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Digital traces of behavior within addiction: Response to Griffiths (2017)

Research output: Contribution to journalComment/debate

Forthcoming
<mark>Journal publication date</mark>3/12/2017
<mark>Journal</mark>International Journal of Mental Health and Addiction
<mark>State</mark>Accepted/In press
<mark>Original language</mark>English

Abstract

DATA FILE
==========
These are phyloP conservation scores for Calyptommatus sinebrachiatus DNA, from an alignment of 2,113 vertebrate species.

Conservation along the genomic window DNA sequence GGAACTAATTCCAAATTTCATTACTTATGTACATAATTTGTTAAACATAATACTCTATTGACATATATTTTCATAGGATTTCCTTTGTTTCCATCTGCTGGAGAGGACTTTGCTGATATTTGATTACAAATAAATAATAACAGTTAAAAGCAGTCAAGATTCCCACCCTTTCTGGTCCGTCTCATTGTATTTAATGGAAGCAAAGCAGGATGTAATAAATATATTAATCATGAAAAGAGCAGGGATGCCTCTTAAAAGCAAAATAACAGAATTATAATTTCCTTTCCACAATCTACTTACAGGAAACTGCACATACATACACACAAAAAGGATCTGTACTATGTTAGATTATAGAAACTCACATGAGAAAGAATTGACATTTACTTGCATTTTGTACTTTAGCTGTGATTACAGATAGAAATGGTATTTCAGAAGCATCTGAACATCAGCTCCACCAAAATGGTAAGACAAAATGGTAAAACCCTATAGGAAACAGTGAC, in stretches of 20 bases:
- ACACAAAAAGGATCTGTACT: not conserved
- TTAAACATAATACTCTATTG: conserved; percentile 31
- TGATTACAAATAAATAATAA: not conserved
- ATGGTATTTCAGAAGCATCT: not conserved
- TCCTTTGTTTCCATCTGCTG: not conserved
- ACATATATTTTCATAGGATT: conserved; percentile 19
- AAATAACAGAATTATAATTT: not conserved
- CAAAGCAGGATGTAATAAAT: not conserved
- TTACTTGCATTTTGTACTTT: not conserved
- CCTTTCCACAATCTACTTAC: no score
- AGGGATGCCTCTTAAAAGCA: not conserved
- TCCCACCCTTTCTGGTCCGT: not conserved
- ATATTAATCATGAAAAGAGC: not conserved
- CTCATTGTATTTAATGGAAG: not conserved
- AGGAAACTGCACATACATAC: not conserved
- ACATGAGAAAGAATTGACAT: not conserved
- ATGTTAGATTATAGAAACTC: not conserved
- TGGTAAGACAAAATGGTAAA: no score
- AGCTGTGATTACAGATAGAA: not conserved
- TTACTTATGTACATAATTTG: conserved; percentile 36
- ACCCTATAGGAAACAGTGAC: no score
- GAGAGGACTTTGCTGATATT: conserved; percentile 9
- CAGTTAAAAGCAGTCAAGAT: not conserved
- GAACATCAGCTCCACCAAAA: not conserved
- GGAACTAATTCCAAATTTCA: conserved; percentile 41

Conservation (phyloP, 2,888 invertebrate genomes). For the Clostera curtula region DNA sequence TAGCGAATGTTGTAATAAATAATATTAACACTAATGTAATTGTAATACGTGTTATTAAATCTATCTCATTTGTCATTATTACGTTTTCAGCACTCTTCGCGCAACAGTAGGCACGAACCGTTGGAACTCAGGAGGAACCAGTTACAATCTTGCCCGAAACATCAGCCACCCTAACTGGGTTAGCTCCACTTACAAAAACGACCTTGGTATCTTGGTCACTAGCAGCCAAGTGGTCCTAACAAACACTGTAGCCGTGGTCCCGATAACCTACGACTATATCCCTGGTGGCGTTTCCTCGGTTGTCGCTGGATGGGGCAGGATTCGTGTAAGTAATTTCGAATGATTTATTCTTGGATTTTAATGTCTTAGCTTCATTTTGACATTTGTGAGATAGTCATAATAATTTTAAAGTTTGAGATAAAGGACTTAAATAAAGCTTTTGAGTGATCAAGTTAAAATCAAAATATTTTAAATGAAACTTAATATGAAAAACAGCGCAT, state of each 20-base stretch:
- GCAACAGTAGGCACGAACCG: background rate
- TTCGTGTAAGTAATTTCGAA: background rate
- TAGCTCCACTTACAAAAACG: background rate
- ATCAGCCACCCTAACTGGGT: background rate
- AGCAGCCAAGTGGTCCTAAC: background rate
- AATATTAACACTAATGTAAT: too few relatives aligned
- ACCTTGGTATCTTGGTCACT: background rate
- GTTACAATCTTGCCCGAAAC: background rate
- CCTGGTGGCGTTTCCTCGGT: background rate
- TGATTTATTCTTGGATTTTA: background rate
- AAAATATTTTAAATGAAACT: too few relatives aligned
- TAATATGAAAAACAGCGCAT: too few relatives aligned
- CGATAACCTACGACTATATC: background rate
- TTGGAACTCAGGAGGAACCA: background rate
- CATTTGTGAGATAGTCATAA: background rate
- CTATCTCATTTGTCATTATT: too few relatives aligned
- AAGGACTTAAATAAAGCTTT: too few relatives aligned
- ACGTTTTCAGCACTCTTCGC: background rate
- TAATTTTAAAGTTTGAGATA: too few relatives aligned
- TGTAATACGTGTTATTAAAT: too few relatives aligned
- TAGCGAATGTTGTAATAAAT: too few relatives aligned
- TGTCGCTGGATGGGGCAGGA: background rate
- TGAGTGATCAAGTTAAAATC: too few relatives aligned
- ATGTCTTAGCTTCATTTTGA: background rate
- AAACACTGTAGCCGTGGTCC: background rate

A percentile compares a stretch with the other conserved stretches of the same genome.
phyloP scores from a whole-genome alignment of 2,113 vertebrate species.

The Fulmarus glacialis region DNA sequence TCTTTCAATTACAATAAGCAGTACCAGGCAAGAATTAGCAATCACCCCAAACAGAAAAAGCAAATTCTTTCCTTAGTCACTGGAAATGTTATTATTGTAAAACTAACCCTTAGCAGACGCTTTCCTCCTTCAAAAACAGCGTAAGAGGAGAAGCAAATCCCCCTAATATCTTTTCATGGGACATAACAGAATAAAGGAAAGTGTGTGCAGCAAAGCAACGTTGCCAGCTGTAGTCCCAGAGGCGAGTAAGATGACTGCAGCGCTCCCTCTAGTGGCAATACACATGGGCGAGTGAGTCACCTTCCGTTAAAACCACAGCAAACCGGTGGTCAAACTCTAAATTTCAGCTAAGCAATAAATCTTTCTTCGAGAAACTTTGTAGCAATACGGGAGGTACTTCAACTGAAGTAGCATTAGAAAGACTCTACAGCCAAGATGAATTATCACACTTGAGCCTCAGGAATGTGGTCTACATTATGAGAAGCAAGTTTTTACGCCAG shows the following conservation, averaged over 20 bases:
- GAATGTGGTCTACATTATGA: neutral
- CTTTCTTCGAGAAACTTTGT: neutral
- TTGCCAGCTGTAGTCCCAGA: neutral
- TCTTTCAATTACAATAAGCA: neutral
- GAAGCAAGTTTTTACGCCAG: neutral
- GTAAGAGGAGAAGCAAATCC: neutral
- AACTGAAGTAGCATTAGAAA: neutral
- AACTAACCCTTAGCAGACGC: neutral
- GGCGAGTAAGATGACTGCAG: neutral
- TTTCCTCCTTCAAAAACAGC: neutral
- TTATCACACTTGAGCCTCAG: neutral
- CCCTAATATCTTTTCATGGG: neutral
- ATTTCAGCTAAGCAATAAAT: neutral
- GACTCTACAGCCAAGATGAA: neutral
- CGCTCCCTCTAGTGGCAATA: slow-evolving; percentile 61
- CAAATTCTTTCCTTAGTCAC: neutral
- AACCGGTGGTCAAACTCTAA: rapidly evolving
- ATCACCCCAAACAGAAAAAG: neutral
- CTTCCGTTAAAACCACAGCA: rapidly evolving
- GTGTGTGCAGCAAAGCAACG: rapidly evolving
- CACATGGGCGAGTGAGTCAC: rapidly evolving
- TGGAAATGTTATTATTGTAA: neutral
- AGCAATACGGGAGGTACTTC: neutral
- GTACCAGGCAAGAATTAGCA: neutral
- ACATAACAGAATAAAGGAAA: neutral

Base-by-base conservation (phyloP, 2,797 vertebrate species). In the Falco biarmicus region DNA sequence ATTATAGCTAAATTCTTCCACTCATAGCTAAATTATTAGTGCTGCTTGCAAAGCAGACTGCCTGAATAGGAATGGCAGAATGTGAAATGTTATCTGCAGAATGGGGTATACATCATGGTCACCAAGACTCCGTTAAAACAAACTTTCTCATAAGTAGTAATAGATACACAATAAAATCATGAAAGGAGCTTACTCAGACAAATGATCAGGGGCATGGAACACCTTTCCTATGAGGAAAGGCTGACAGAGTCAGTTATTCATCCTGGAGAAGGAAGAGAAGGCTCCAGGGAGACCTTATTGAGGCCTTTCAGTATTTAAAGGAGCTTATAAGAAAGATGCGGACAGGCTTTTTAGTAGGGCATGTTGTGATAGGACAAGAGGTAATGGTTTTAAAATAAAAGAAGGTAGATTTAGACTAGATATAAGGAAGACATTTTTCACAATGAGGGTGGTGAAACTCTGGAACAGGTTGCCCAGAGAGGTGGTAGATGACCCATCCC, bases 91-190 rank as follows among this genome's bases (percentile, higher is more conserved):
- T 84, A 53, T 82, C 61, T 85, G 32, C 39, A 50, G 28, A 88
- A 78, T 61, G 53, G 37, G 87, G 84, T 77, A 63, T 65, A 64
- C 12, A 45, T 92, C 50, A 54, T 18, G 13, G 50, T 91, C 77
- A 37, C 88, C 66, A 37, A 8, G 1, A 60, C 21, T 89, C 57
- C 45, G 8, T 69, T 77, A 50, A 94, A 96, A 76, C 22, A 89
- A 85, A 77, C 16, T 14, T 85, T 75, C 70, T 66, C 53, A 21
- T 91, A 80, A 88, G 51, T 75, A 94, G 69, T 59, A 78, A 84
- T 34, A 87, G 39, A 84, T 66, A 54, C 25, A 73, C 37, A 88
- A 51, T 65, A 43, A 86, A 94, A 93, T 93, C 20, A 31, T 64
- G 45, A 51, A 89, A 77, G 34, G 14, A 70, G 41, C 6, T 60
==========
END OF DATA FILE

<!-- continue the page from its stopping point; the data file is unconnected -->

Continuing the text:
Griffiths’ (2017) response to the recent commentary piece by Ryding and Kaye (2017) on “Internet Addiction: A conceptual minefield” provided a useful critique and extension of some key issues. We take this opportunity to further build upon on one of these issues to provide some further insight into how the field of “internet addiction” (IA) or technological addictions more generally, may benefit from capitalising on behavioural data. As such, this response extends Griffiths’ (2007) points surrounding the efficacy of behavioural data previously used in studies on problematic gambling, to consider its merit for future research on IA or associated topics such as Internet Gaming Disorder (IGD) or “Smartphone addiction”. Within this, we highlight the challenges associated with utilising behavioural data but provide some practical solutions which may support researchers and practitioners in this field. These recent developments could, in turn, advance our understanding and potentially validate such concepts by establishing behavioural correlates, conditions and contexts. Indeed, corroborating behavioural metrics alongside self-report measures presents a key opportunity if scholars and practitioners are to move the field forward.